In France, they serve coffee with cognac after dinner, or maybe in the form of a “café granit” – a supposedly sweet, intense coffee with mocha liqueur. However, for the life of me, I can only find information on café granit here and here; neither are credible nor in agreement.
As well, the French consider coffee a course all its own, and is traditionally served after dessert. These days, it’s becoming more common to take them together, though.
In Italy, coffee is expected to be provided after the meal (with the exception of breakfast). One oddity I found was that they don’t find it acceptable to order a cappuccino if it’s after noon – it’s considered heavy and is a meal in itself (a complete breakfast, even), and the milk is thought to hamper digestion.
This last part seems to be especially important for anyone Italian (or Italian-adjacent) talking about consuming cappuccinos. Apparently, they think a lot about digestion. They really believe that milk is terrible for digestion. One source said milk is bad in the evening for the same reason that orange juice is… but then didn’t follow up on what that reason might be (found here). However, espressos are acceptable at any time of the day – except with the aforementioned meals. (source)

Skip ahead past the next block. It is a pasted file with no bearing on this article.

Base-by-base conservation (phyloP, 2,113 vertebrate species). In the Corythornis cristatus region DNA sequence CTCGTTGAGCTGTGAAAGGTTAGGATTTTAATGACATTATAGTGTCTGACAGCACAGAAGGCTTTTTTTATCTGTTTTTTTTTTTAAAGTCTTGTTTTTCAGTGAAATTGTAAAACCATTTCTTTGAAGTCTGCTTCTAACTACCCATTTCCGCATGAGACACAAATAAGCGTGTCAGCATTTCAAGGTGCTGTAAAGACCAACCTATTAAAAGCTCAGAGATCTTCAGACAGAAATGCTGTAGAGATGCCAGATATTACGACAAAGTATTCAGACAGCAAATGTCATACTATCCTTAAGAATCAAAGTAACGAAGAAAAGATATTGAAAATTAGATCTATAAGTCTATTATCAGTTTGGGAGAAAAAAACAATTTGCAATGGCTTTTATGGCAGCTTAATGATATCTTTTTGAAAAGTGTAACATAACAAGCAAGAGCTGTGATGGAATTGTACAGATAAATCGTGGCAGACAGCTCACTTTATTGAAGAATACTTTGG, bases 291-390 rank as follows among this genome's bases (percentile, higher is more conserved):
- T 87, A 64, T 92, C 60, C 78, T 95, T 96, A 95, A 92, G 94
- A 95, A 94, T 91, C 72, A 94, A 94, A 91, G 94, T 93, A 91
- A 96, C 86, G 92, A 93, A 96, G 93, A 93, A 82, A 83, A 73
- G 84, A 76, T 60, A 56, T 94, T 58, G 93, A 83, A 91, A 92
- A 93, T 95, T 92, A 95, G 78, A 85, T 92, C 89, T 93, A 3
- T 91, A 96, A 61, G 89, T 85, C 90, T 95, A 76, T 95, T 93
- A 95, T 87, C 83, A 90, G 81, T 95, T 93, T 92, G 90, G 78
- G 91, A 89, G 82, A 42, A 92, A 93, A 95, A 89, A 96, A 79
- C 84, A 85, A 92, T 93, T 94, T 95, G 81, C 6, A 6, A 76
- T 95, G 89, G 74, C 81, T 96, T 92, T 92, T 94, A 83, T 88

Immigrant nations, like Canada and America, will likely have greater diversity than usual in their explanations for after-dinner coffee because the people who immigrate will often bring their coffee customs alongside their other traditions. It’s uncommon, but apparently rural parts of North America find it agreeable to drink coffee with the meal, not following it. Other cultures may find this weird because coffee often indicates that the meal is over and it’s time to smoke, as the flavors mingle well.